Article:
A visit to the other Eifel
If I told you I’d just come from the Eifel, you might think I’d been in Paris. In fact the Eifel National Park is one of Germany’s national treasures, with 110 sq kilometres of untouched forest-scape. But the highlights of this park aren’t all naturally occurring; imaginative man made trails are leading the way in accessibility for all. As part of my mini season on accessible travel in Germany I took a tour of the park. We began our day out by hiding from red deer. Or were they hiding from us?
No talking. No sound, except for the wind, and our breathing. We wait expectantly, for a fierce display of head clashing. For a brief but violent battle to win round a female. And before you ask, I’m not talking bedtime in the Wickes household. This is the natural world, in close up. We hide. We wait. We listen. We watch.
And we wait and we wait
And nothing happens. The red deer are either chilling out somewhere having made friends, or they have gone off to the Belgian border to have a private scrap. Apparently there were up to a hundred out on the hills earlier this morning; bashing antlers for Germany. But there is no rutting now. All is quiet. My binoculars are empty of movement. Only the wind is on the move.
This wooden shelter, on an old Roman Road, is a huge attraction in the months of September and October. The car park is often full, and rangers move quickly round refocussing binoculars and readjusting the stand on the telescope. If you catch the deer in anger; they are allegedly breathtaking. If you don’t, then you’ve still had a quiet hour in the wilderness. I can’t tell you the location of the hide as it’s a bit of a local secret. But if you ask a ranger, they’ll point you in the right direction.
An accessible path for all
Luckily, the rutting deer aren’t what we’ve come for. As part of a commitment to making this park ‘barrier free’ for all, The Eiffel National Park has established the unique Wild Kermeter trail; a 5 kilometre path and guided system leading to the spectacular Hirschley viewpoint. It’s all specially constructed so that people with hearing, sight or mobility limitations can make their way alone. There’s a tactile bronze model of the national park for the blind to understand the layout. The information boards are in Braille, with buttons to press to hear the information (in four languages and great fun for kids!) There are resting points every 250 metres and hearing aids are available on the ranger tour.
But how on earth do you begin to make the countryside accessible for wheelchairs? Is it even possible? Well once you have the infrastructure of the trail in place, free from tree roots and with a low incline, it’s actually just a question of hoovering up all the leaves thrown from the native beech trees. Easy? No way. It’s a never ending story, in sun, rain and snow. We pass the ranger in charge of the hoover a couple of times. It reminds me of trying to keep my house clean; no sooner have you finished than you have to start again.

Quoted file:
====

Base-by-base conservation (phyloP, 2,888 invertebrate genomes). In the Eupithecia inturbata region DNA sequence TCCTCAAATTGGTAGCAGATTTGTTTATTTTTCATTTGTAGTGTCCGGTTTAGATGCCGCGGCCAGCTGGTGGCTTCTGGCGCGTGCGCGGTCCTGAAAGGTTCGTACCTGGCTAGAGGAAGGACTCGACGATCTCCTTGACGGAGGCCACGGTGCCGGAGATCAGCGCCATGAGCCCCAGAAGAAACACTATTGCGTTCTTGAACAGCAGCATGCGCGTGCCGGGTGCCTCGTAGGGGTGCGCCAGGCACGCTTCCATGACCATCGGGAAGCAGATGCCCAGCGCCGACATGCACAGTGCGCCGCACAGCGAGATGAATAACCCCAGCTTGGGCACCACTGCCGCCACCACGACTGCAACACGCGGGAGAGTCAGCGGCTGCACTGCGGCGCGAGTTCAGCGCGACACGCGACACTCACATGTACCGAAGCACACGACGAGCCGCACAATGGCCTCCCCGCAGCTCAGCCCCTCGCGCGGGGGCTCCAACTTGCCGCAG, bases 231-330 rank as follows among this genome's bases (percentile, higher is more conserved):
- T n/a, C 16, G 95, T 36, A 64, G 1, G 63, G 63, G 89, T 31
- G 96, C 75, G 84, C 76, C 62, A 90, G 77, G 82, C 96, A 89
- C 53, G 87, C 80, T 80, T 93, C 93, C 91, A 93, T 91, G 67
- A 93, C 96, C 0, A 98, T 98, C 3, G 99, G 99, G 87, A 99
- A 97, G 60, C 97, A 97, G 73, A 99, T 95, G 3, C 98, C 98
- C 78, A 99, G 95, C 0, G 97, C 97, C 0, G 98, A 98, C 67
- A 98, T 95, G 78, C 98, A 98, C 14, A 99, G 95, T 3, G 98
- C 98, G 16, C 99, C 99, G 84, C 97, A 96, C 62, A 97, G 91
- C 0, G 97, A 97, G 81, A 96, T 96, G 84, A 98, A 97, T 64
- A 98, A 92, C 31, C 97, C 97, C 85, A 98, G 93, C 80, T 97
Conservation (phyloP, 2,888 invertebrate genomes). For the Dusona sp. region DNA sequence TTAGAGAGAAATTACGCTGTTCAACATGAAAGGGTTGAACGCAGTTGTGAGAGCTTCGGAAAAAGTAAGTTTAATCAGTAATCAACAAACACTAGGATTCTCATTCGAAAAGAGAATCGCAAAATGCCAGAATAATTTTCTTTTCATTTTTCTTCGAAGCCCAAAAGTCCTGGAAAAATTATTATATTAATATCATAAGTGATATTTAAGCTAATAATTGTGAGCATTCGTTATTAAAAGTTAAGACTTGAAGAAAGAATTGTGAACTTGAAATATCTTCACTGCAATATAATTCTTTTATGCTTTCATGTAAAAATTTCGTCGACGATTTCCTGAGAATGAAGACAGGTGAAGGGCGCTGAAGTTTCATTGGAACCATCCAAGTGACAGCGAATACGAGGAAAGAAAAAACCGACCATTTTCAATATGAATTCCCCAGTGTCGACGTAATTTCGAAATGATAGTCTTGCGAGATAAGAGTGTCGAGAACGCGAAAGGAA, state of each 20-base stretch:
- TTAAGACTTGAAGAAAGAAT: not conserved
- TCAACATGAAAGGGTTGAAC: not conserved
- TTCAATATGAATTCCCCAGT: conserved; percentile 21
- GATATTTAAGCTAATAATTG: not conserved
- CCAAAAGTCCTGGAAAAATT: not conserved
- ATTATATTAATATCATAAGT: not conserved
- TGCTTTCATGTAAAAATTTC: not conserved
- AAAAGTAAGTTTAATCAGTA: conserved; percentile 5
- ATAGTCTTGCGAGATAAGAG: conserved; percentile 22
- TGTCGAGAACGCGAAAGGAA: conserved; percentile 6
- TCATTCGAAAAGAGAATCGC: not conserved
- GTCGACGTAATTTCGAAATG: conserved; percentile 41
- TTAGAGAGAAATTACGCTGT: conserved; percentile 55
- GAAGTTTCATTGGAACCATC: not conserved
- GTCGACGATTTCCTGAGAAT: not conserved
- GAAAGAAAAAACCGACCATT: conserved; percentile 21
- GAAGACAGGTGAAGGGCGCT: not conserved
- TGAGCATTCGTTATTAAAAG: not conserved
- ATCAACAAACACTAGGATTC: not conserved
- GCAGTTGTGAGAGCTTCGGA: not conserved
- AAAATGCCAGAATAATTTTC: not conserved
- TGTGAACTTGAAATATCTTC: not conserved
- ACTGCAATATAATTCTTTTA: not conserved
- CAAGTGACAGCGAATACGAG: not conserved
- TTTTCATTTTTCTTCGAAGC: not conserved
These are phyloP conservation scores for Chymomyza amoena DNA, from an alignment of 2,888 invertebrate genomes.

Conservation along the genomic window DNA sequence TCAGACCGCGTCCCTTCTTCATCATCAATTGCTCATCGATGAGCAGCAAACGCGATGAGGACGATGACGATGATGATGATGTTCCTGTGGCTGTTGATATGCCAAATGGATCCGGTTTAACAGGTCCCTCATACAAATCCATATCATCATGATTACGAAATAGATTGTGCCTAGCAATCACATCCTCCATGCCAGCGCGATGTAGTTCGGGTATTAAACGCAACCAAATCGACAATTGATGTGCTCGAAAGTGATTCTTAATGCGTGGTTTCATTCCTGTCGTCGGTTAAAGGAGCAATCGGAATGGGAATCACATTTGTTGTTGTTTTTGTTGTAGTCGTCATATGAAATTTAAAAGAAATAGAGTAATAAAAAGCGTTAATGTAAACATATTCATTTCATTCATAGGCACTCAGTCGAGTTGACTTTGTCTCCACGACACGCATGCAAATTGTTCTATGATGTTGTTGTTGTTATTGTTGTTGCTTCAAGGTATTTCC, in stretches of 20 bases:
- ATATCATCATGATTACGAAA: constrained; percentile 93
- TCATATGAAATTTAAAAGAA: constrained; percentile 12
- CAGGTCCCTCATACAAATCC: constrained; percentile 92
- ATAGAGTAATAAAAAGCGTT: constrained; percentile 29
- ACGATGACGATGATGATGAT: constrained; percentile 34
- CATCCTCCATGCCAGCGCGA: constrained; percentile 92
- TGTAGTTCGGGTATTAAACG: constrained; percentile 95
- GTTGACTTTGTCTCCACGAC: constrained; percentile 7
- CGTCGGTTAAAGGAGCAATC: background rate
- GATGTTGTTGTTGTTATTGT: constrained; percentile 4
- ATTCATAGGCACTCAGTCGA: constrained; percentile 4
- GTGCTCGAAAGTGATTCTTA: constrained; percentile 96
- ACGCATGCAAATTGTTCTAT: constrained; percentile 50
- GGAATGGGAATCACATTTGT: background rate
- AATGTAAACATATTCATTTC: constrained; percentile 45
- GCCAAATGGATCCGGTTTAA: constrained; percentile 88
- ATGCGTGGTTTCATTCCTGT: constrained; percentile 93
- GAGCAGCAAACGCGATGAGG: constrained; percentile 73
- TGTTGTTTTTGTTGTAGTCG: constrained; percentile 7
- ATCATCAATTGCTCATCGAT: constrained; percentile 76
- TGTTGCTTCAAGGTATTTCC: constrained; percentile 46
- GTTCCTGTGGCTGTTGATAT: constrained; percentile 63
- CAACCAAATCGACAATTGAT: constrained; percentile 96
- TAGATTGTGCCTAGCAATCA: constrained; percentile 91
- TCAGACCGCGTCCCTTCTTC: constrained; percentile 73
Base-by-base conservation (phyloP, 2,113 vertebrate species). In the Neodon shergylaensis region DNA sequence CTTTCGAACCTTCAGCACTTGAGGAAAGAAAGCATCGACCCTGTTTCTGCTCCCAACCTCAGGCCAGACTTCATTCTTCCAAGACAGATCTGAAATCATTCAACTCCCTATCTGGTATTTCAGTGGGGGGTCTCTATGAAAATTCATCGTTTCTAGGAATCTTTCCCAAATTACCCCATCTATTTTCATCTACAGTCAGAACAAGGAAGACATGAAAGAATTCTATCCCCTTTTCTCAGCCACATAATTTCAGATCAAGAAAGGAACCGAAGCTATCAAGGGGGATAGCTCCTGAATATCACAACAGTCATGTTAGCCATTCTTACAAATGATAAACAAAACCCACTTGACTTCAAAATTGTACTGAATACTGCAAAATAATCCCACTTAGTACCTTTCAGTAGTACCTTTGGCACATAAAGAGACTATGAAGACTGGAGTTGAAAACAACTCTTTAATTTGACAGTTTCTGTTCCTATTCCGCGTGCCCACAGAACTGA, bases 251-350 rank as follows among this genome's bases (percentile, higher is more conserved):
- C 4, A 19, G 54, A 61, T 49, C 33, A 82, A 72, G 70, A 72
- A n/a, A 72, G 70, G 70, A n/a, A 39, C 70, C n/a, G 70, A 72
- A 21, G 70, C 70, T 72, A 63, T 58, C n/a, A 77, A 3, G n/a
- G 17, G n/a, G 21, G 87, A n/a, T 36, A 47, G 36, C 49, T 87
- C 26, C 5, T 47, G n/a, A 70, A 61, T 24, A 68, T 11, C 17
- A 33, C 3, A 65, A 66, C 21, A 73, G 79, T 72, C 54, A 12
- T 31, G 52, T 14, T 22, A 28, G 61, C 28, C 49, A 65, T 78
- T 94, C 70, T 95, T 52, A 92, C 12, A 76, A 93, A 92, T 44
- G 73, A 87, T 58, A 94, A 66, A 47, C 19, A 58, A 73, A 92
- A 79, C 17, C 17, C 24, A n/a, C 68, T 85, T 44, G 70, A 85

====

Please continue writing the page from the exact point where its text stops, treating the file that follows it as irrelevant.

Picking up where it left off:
More than a park
Established less than ten years ago, and one of 14 national parks in Germany, The Eifel is a relatively young set up. But, measuring the size of 15,000 football pitches, it’s a busy tourist destination with hundreds of nearby attractions including museums, a racetrack, spas, and watersports.
We cruise across Lake Rursee, eating a picnic lunch as our boat chugs past forest and hill. We absorb the sunlight and the information in the modern visitor stations that explore themes pertinent to the local area. The motto of the park is ‘let nature be nature,’ and it’s the kind of place I could spend a couple of weeks exploring with my family; renting a canoe, buzzing along on electric bikes or simply walking the woodland looking for the wildlife. There are 50 wild cats here, as well as black storks and beavers. There are 1,3000 species of beetle alone, and what child doesn’t like to put a beetle down your back?
Unfortunately I don’t have a couple of weeks here; just a few hours. I grab a minute to relax on a sun lounger in the shape of a beech leaf, and enjoy the scenery. Before the guy with the hoover gets here. Like the dedicated mother that I am, I’d feel obliged to help.
This post is part of a short season of posts about accessible travel and tourism in Germany. Follow the link to find other posts on this theme.
There’s lots more information on accessible travel in Germany available from the German National Tourist Board website.
Disclosure Note: Thanks to the German National Tourist Office for their support in helping us to bring you this story.